Cannabis Ruderalis

N-Arachidonoyl dopamine
Preferred IUPAC name
Other names
3D model (JSmol)
  • InChI=1S/C28H41NO3/c1-2-3-4-5-6-7-8-9-10-11-12-13-14-15-16-17-18-19-28(32)29-23-22-25-20-21-26(30)27(31)24-25/h6-7,9-10,12-13,15-16,20-21,24,30-31H,2-5,8,11,14,17-19,22-23H2,1H3,(H,29,32)/b7-6-,10-9-,13-12-,16-15- checkY
  • InChI=1/C28H41NO3/c1-2-3-4-5-6-7-8-9-10-11-12-13-14-15-16-17-18-19-28(32)29-23-22-25-20-21-26(30)27(31)24-25/h6-7,9-10,12-13,15-16,20-21,24,30-31H,2-5,8,11,14,17-19,22-23H2,1H3,(H,29,32)/b7-6-,10-9-,13-12-,16-15-
Molar mass 439.63 g/mol
Except where otherwise noted, data are given for materials in their standard state (at 25 °C [77 °F], 100 kPa).
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N-Arachidonoyl dopamine (NADA) is an endocannabinoid that acts as an agonist of the CB1 receptor and the transient receptor potential V1 (TRPV1) ion channel. NADA was first described as a putative endocannabinoid (agonist for the CB1 receptor) in 2000[1] and was subsequently identified as an endovanilloid (agonist for TRPV1) in 2002.[2] NADA is an endogenous arachidonic acid based lipid found in the brain of rats, with especially high concentrations in the hippocampus, cerebellum, and striatum.[2] It activates the TRPV1 channel with an EC50 of approximately of 50 nM which makes it the putative endogenous TRPV1 agonist.[2]

In mice, NADA was shown to induce the tetrad of physiological paradigms associated with cannabinoids: hypothermia, hypo-locomotion, catalepsy, and analgesia.[1][3][4] NADA has been found to play a regulatory role in both the peripheral and central nervous systems, and displays antioxidant and neuroprotectant properties.[2][5][6][7] NADA has also been implicated in smooth muscle contraction and vasorelaxation in blood vessels.[8][9][10][11] Additionally, NADA has been observed to suppress inflammatory activation of human Jurkat T cells and to inhibit the release of prostaglandin E2 (PGE2) from lipopolysaccharide (LPS)-activated astrocytes, microglia and mouse brain ECs (MEC-Brain).[12][13][14] NADA also promotes the inflammatory resolution of human endothelial cells activated by both endogenous (i.e. TNF) and exogenous (i.e. bacterial derived LPS (TLR4 agonist) and FSL-1 (TLR2/6 agonist)) inflammatory mediators.[15] It can increase the TRPV1-mediated release of substance P and calcitonin gene-related peptide (CGRP) in rat dorsal spinal cord slices.[2] Furthermore, NADA also displays inhibitory activity in HIV-1 replication assays.[16] Finally, NADA can prevent the degranulation and release of TNF from RBL- 2H3 mast cells treated with an IgE-antigen complex.[17] Together, these studies show that physiological functions attributed to NADA are multifaceted, and include the ability to modulate the immune response.

The biosynthetic pathway of N-arachindonoyldopamine is not well understood. It has been proposed to be conjugated from arachidonoyl-CoA or arachidonoyl phospholipids and dopamine, but in vitro experiments do not support this theory.[18] However, the indirect biosynthesis of phospholipid esters with dopamine may be possible, as dopamine can induce the aminolysis of the glycerol-fatty acid bonds in phospholipid chains (arachidonoyl, palmitoyl, linoleyl, etc.).[19]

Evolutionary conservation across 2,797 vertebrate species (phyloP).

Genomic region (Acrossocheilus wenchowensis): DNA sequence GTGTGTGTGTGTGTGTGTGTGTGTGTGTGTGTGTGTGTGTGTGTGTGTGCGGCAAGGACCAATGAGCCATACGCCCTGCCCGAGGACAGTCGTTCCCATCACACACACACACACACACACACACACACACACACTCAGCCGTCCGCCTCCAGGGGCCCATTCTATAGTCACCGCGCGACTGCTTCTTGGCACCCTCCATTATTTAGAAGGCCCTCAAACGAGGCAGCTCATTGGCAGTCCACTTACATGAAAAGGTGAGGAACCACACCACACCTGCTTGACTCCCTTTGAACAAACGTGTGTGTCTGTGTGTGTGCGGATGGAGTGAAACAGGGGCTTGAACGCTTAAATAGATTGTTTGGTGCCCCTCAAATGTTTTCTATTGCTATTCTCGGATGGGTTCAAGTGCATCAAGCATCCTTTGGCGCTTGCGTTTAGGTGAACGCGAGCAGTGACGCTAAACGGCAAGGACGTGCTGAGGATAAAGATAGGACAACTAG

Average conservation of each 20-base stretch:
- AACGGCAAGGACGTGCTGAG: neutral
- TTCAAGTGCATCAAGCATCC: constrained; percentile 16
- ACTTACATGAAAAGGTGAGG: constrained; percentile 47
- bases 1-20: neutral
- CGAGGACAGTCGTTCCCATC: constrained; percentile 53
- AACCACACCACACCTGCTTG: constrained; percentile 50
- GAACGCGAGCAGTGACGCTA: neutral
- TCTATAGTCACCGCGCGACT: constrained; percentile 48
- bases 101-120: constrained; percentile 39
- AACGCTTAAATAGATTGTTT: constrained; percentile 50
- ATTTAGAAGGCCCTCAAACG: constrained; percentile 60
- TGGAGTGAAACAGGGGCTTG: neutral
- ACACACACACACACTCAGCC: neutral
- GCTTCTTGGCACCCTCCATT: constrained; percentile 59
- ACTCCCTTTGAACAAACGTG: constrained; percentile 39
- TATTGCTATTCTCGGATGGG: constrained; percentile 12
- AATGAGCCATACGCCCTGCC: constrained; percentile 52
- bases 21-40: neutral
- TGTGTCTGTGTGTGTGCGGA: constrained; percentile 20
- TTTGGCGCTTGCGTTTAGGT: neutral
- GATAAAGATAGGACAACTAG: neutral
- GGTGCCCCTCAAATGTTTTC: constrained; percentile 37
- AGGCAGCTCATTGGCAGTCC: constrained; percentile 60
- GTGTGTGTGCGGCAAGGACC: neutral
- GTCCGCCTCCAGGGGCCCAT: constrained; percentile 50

See also[edit]


  1. ^ a b Bisogno, T.; Melck, D.; Bobrov MYu, null; Gretskaya, N. M.; Bezuglov, V. V.; De Petrocellis, L.; Di Marzo, V. (2000-11-01). "N-acyl-dopamines: novel synthetic CB(1) cannabinoid-receptor ligands and inhibitors of anandamide inactivation with cannabimimetic activity in vitro and in vivo". The Biochemical Journal. 351 (3): 817–824. doi:10.1042/bj3510817. ISSN 0264-6021. PMC 1221424. PMID 11042139.
  2. ^ a b c d e Huang, Susan M.; Bisogno, Tiziana; Trevisani, Marcello; Al-Hayani, Abdulmonem; Petrocellis, Luciano De; Fezza, Filomena; Tognetto, Michele; Petros, Timothy J.; Krey, Jocelyn F.; Chu, Constance J.; Miller, Jeffrey D.; Davies, Stephen N.; Geppetti, Pierangelo; Walker, J. Michael; Marzo, Vincenzo Di (2002-06-11). "An endogenous capsaicin-like substance with high potency at recombinant and native vanilloid VR1 receptors". Proceedings of the National Academy of Sciences of the United States of America. 99 (12): 8400–8405. Bibcode:2002PNAS...99.8400H. doi:10.1073/pnas.122196999. PMC 123079. PMID 12060783.
  3. ^ Bezuglov, V.; Bobrov, M.; Gretskaya, N.; Gonchar, A.; Zinchenko, G.; Melck, D.; Bisogno, T.; Di Marzo, V.; Kuklev, D. (2001-02-26). "Synthesis and biological evaluation of novel amides of polyunsaturated fatty acids with dopamine". Bioorganic & Medicinal Chemistry Letters. 11 (4): 447–449. doi:10.1016/s0960-894x(00)00689-2. ISSN 0960-894X. PMID 11229744.
  4. ^ Little, P. J.; Compton, D. R.; Johnson, M. R.; Melvin, L. S.; Martin, B. R. (1988-12-01). "Pharmacology and stereoselectivity of structurally novel cannabinoids in mice". The Journal of Pharmacology and Experimental Therapeutics. 247 (3): 1046–1051. ISSN 0022-3565. PMID 2849657.
  5. ^ Price, Theodore J.; Patwardhan, Amol; Akopian, Armen N.; Hargreaves, Kenneth M.; Flores, Christopher M. (2004-04-01). "Modulation of trigeminal sensory neuron activity by the dual cannabinoid-vanilloid agonists anandamide, N-arachidonoyl-dopamine and arachidonyl-2-chloroethylamide". British Journal of Pharmacology. 141 (7): 1118–1130. doi:10.1038/sj.bjp.0705711. ISSN 0007-1188. PMC 1574881. PMID 15006899.